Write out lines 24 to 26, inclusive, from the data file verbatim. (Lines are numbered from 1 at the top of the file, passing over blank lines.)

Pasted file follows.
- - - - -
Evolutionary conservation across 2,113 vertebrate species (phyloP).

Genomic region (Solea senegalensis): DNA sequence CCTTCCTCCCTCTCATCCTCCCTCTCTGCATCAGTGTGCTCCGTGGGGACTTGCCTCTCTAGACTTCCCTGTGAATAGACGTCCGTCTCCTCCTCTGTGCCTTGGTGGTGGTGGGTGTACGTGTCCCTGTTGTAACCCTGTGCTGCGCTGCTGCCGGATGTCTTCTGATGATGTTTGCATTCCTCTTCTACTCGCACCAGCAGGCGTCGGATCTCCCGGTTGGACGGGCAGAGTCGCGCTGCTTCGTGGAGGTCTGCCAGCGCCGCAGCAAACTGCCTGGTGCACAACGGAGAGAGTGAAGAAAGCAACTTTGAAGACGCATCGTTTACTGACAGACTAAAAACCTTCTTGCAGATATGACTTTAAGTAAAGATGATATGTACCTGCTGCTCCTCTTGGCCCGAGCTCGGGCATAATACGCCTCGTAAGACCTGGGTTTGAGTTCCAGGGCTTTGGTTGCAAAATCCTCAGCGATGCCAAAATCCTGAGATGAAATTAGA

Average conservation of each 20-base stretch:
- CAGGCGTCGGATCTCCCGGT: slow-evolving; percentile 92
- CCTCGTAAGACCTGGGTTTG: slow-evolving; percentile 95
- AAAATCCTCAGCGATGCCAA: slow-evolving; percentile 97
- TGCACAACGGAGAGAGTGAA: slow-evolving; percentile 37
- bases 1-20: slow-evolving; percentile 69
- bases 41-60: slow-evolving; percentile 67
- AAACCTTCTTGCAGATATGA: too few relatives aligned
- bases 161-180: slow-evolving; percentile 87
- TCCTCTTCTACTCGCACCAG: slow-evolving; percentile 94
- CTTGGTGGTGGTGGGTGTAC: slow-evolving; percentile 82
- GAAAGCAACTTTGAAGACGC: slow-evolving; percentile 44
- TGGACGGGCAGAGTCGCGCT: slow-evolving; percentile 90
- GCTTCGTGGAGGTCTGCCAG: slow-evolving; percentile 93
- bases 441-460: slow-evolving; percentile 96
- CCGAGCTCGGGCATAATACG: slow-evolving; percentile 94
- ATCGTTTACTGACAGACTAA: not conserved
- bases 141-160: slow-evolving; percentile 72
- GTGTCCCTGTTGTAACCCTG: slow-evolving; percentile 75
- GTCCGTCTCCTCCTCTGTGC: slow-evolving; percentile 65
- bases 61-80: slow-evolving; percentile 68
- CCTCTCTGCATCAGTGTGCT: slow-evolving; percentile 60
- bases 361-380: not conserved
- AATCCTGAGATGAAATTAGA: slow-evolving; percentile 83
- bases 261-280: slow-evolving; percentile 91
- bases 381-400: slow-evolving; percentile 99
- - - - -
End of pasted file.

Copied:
- CCTCTCTGCATCAGTGTGCT: slow-evolving; percentile 60
- bases 361-380: not conserved
- AATCCTGAGATGAAATTAGA: slow-evolving; percentile 83